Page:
and you are

We share memories
clobbering me,
(in the head)
with the mini-golf putter, and
we scared Farmor
to death (it WAS a lot of blood)

Of sleepless nights on summer visits
to Sweden, where there are no screens
so no air
in that hot bedroom
And the mattresses kept
sliding, and we would
froggie-hop them
back next to each other
to whisper-giggle
in the semi-darkness

And all it takes
Is one word,
And a look,
Then we're in the same place
Bianca and Margo
death-grip, as
production assistant

And even though
we've been through
totally s#$t times”
love actually

You are my little sis
and you are

It's my sis's birthday today.  She's amazing, and puts up with me, and is always there to help me out, to make my infirmities less crippling, and to cheer me on, to listen, and to lean on.  Sissie, your Swissie loves you.  Come home soon.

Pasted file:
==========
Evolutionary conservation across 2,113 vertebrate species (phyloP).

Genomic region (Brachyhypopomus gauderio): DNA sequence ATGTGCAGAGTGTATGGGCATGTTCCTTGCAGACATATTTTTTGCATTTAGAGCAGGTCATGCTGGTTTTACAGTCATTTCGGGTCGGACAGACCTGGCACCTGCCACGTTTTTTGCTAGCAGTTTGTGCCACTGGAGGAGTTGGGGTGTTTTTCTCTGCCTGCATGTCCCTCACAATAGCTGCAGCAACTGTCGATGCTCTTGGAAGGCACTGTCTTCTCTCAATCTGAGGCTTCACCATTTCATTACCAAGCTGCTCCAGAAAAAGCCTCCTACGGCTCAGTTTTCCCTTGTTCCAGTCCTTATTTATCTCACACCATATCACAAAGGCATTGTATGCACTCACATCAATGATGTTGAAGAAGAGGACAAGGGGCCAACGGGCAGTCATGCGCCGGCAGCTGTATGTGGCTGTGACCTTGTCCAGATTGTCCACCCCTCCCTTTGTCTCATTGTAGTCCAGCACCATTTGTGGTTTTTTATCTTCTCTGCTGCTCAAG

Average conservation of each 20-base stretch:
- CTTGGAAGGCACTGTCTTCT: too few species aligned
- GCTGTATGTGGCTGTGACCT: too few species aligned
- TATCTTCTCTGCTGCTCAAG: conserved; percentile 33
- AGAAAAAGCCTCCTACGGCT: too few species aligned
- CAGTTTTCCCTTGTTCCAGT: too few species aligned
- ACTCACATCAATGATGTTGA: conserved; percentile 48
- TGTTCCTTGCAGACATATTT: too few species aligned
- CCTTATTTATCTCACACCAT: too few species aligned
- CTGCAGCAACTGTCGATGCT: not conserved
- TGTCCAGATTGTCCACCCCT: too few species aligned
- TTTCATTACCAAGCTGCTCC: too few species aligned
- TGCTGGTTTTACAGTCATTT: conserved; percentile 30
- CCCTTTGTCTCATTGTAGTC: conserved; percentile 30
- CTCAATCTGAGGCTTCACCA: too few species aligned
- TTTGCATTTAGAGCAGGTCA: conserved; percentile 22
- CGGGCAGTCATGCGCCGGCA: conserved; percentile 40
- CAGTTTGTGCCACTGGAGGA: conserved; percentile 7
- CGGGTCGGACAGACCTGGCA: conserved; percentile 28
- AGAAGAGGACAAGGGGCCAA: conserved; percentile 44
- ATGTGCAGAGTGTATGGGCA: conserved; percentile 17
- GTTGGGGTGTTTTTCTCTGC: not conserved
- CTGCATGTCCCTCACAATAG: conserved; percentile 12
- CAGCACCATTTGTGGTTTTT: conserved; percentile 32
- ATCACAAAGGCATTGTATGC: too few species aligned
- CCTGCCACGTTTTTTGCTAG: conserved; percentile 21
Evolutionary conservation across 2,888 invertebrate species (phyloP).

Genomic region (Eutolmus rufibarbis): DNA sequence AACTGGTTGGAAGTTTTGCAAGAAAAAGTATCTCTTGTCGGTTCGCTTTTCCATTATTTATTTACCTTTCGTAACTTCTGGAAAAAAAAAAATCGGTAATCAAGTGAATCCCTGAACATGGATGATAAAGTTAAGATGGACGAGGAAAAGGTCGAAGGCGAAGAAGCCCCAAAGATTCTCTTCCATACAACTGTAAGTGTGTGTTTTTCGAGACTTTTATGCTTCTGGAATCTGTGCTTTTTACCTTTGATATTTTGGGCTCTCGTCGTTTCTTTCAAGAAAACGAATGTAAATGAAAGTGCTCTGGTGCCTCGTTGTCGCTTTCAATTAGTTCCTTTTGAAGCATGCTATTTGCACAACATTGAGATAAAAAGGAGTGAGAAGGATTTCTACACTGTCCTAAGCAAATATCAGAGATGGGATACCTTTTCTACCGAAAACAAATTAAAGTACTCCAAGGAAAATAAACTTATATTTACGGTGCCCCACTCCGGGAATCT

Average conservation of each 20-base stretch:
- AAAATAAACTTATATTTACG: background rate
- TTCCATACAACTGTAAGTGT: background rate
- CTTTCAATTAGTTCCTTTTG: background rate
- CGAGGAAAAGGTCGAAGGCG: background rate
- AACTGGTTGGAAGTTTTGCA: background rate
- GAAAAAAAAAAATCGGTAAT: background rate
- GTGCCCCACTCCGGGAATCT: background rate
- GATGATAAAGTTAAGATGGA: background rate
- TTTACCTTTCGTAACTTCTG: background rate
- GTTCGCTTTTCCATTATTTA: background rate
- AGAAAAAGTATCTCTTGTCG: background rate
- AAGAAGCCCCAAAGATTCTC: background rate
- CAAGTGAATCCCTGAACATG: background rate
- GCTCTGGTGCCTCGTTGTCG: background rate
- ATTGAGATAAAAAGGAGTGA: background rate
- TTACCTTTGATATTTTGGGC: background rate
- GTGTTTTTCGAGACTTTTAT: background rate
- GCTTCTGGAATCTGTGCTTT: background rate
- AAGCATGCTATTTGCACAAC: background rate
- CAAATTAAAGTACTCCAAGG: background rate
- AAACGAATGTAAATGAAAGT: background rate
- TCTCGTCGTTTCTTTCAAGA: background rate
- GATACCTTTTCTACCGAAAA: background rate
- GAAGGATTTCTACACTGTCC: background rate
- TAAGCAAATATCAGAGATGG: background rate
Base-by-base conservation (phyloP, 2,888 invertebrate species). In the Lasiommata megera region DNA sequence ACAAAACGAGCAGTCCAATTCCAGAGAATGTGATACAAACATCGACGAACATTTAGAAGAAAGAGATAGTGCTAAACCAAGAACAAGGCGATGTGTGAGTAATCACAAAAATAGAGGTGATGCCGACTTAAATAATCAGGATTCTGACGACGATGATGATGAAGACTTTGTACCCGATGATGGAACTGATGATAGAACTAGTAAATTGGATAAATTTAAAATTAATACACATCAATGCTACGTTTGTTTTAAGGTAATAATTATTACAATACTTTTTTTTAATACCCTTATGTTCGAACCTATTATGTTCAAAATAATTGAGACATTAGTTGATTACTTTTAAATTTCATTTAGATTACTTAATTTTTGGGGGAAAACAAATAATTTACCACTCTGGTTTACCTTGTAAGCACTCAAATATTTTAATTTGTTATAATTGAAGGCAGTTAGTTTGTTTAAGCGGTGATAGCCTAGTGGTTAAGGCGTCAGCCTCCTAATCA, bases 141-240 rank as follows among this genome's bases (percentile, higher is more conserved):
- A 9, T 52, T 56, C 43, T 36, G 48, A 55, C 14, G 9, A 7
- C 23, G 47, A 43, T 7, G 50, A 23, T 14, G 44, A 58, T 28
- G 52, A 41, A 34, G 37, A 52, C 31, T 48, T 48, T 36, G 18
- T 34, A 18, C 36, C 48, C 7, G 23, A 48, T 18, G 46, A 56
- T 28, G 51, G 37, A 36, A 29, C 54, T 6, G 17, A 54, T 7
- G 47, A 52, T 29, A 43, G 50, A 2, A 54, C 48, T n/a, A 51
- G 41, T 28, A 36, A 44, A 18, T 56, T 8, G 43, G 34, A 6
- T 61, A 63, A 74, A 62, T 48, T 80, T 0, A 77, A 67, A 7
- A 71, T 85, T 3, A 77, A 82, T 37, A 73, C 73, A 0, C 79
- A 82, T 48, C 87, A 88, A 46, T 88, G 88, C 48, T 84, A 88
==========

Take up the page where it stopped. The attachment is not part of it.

Saturday, June 19, 2010

It was Fathers Day, 1984, when I heard that voice in the hallway. My heart stopped. He's here? I dropped the basket of laundry and hurried up the stairs, stupidly straightening my clothes and smoothing down my hair. Our eyes met, wordless communication. His steel green eyes implored forgiveness. “Take me back,” they said. Could I forgive? He'd been gone for almost a year. “I need some space,” he'd said. I hadn't said anything, just let him go. But I'm a practical person, and I had not just myself to consider. Ok. I smiled, took him by the hand, and tugged him into the nursery. “Meet your son.”

This is a Saturday Centus tale. Can you finish an ultra-short story in 100 words or less? If that sounds like fun, head on over to the fab Jenny Matlock for more detailed instructions. (The starter prompt is in bold italics.)